€1.5m EU grant to probe unexplored microbe diversity in the human gut

4 September 2020

Dr Falk Hildebrand has won a €1.5 million grant from the European Research Council (ERC) to research the role that lesser known microbes play in the gut microbiome and human health - addressing fundamental gaps in our understanding.

The funding comes from the ERC’s prestigious Starting Grants, designed to help early-career scientists and scholars build their own teams and lead pioneering research. The grants are part of the EU’s Research and Innovation programme, Horizon 2020. 

The role of microbes in maintaining a healthy gut - and human health more broadly - has become increasingly clear in recent years. However, this knowledge is mainly based on just a few dominant species, and much about their interaction with the gut remains undiscovered.

There are still many gut microbe species we are yet to explore - particularly those which are present in low amounts. A better grasp of how these lesser known microbes evolve to colonize the gut could play a major role in understanding the evolution of our microbiome, and improving human health.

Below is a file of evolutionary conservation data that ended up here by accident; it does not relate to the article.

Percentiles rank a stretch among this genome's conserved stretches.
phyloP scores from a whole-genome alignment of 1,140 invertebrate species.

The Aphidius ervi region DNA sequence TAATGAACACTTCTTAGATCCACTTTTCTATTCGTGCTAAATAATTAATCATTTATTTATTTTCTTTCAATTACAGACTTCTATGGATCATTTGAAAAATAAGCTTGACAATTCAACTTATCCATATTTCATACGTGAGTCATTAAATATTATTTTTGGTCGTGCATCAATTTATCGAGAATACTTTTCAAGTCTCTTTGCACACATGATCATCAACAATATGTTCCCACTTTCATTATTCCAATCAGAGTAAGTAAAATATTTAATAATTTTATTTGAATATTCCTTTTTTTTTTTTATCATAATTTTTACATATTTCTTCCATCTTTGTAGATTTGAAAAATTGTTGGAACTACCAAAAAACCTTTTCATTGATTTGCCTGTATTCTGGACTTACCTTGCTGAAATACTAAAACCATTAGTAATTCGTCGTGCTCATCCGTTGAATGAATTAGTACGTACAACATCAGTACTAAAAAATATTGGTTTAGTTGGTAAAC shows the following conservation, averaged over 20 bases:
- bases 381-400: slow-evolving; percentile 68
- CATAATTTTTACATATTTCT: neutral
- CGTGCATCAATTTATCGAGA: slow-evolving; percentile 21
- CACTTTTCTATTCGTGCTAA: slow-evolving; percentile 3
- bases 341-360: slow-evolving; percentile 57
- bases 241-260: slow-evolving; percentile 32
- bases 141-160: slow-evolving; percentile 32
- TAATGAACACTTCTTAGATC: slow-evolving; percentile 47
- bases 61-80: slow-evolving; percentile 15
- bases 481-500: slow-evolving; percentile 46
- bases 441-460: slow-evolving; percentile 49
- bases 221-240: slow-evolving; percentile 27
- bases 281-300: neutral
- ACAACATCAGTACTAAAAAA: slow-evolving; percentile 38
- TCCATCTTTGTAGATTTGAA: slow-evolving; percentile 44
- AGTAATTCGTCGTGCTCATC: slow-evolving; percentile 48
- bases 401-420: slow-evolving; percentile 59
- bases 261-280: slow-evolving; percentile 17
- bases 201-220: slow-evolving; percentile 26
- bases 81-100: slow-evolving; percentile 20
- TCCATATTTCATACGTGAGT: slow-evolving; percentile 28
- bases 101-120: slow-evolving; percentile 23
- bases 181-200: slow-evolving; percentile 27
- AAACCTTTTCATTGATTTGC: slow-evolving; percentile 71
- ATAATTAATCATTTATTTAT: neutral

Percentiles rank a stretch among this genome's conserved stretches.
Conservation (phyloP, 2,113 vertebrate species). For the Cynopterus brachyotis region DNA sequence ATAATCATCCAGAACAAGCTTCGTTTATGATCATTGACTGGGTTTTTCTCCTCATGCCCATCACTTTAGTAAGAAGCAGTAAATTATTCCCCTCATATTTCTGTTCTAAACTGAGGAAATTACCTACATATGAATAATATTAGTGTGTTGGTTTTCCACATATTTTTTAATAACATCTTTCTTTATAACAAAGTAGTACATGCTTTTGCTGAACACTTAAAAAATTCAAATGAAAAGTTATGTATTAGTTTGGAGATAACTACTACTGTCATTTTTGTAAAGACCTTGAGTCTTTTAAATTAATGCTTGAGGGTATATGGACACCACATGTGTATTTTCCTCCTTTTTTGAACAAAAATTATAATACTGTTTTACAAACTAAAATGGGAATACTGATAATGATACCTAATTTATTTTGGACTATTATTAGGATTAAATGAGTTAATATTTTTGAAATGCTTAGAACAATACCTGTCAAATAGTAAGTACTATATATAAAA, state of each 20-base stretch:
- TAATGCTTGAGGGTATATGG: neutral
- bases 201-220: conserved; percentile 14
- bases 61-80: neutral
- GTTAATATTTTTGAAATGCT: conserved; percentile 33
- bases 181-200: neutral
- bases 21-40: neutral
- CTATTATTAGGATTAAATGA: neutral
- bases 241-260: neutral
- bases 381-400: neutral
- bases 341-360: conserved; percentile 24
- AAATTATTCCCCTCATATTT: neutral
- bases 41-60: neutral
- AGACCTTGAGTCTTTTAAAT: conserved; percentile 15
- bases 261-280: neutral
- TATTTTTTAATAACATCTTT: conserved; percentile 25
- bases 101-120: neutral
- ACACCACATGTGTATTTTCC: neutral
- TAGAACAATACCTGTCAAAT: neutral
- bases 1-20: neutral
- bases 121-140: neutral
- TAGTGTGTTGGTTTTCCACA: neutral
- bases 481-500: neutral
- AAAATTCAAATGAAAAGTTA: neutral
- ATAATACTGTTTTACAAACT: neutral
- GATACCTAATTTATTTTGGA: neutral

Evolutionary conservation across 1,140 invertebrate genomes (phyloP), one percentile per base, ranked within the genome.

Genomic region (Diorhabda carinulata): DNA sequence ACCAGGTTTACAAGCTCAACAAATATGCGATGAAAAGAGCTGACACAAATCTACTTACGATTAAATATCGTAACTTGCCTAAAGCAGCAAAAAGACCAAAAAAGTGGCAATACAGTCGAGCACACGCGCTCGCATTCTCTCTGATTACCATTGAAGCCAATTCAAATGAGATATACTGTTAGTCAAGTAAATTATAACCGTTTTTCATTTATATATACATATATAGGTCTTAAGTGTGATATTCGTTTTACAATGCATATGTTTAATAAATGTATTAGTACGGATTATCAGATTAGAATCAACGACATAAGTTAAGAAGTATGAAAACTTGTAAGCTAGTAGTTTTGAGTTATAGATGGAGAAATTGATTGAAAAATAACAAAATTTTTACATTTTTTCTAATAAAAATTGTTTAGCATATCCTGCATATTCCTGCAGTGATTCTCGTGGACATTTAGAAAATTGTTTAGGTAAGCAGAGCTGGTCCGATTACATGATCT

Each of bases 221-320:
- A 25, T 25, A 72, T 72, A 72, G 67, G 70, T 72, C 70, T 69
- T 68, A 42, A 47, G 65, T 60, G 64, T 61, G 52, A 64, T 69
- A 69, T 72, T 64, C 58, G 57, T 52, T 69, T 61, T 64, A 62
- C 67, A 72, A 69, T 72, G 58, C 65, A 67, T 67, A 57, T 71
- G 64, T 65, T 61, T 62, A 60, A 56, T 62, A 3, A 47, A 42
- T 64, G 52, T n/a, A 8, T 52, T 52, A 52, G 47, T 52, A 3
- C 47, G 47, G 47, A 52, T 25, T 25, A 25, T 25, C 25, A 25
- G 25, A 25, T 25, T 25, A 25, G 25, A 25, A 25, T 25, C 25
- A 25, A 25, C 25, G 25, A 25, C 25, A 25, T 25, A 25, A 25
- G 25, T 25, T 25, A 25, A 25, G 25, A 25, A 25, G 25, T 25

Dr Hildebrand, Group Leader at Earlham Institute and Quadram Institute, said: “I am delighted to be awarded this prestigious ERC Starting Grant to enable us to research these elusive microbes, which until now have remained largely ignored.

“We have shown in previous work that some of these microbes appear to be a stable component of the human gut and can be passed down in a family through multiple generations. It’s likely that they play an important role in our health.”

The funding will be used to apply genomic sequencing to identify these microbes - both bacteria and eukaryotes (including fungi and protists). By investigating which of them can survive and persist in the gut through several generations, it will then be possible to understand which genes play an important role in gut colonization.

“The grant will help us address fundamental gaps in our understanding of how microbes adapt and persist within the human gut,” said Hildebrand. “The knowledge we glean can help improve human health through identifying potential genetic targets to make positive changes to our gut microbiome.”

Dr Hildebrand will be recruiting a PhD student and a post-doctoral position for the EPYC study from January 2021.